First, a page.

Watch videos with subtitles in your language, upload your videos, create your own subtitles! Click here to learn more on "how to Dotsub"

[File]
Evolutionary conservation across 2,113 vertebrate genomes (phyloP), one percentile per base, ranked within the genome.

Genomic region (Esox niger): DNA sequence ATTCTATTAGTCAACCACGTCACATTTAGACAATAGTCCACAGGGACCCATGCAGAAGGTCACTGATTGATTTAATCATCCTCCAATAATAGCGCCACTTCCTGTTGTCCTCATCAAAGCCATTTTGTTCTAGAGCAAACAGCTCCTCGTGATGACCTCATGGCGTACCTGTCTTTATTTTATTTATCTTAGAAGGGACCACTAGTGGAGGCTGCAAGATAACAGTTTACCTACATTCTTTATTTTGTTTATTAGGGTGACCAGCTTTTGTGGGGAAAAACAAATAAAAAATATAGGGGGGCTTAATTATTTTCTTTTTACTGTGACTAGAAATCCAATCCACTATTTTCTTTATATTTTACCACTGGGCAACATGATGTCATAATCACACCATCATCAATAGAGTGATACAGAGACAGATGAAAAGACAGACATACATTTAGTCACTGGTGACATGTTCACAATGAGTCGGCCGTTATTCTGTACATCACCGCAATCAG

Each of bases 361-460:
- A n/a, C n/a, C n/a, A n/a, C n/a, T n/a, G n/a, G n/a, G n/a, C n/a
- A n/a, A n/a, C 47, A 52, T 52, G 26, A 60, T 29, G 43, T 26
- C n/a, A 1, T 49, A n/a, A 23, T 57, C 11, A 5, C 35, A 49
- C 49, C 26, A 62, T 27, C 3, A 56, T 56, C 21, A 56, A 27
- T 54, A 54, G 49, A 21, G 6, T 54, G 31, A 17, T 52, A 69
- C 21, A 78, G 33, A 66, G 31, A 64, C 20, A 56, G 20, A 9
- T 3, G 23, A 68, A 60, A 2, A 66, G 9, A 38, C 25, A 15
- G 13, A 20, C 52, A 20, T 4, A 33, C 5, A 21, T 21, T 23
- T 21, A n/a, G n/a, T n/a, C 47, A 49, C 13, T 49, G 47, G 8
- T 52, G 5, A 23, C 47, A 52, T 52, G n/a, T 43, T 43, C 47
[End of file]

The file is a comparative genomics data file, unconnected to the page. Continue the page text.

InterReflections

0 (0 Likes / 0 Dislikes)